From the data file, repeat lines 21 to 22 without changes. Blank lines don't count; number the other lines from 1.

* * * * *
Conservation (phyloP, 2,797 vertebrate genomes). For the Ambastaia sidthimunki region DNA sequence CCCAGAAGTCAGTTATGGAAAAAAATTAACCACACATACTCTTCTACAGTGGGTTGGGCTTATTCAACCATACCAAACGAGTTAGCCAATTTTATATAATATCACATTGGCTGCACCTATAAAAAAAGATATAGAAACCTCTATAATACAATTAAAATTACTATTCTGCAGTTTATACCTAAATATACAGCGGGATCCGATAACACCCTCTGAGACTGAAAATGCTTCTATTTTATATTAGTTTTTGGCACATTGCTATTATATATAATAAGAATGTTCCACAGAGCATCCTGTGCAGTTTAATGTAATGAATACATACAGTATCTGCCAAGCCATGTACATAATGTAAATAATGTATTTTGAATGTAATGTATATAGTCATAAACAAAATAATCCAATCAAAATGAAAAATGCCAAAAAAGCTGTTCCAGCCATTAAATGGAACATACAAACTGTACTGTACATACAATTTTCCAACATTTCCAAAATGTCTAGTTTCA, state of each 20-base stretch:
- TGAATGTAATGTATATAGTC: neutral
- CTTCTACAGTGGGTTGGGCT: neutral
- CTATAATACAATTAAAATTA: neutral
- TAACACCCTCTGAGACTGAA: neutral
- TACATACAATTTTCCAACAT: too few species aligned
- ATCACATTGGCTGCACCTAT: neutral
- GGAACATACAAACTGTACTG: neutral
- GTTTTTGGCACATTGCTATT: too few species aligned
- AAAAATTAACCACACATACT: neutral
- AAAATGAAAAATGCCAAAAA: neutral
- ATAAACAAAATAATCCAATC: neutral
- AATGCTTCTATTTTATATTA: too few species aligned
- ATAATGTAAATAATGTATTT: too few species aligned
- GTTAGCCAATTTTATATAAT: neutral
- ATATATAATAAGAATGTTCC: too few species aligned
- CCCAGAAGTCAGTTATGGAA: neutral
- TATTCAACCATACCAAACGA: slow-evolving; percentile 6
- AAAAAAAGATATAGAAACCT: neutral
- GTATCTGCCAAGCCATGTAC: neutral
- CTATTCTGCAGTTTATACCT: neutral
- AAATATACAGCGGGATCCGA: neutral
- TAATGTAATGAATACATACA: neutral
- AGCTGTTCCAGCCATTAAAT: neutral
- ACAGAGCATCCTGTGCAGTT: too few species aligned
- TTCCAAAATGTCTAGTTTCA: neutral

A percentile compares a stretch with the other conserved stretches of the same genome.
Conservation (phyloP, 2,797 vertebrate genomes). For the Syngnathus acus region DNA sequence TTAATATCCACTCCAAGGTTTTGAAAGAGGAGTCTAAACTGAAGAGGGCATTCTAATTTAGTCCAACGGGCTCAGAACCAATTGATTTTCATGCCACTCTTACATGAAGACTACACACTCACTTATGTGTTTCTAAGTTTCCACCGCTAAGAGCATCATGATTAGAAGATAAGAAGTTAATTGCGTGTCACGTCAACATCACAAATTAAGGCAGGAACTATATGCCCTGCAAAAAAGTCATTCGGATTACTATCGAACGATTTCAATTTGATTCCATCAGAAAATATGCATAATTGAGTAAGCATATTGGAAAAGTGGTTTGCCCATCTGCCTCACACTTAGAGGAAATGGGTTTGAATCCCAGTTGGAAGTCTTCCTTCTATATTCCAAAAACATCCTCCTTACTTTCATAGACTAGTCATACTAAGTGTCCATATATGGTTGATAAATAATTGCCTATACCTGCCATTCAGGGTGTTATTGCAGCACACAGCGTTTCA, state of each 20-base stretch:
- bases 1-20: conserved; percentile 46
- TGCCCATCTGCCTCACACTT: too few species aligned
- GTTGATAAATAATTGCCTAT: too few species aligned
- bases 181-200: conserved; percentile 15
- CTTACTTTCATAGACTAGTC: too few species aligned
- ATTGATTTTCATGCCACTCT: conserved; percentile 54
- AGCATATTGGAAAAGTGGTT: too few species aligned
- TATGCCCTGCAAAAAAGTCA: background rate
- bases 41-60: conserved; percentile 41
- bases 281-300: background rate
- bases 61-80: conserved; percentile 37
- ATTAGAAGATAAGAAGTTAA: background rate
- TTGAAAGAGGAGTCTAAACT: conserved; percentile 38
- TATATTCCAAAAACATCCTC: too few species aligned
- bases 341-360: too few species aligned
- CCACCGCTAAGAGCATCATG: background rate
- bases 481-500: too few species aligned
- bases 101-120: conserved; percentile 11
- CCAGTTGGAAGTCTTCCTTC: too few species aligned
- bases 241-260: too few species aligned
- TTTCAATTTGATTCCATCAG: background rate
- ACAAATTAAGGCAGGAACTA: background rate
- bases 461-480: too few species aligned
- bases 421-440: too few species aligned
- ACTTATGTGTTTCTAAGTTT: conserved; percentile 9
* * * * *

- CTATTCTGCAGTTTATACCT: neutral
- AAATATACAGCGGGATCCGA: neutral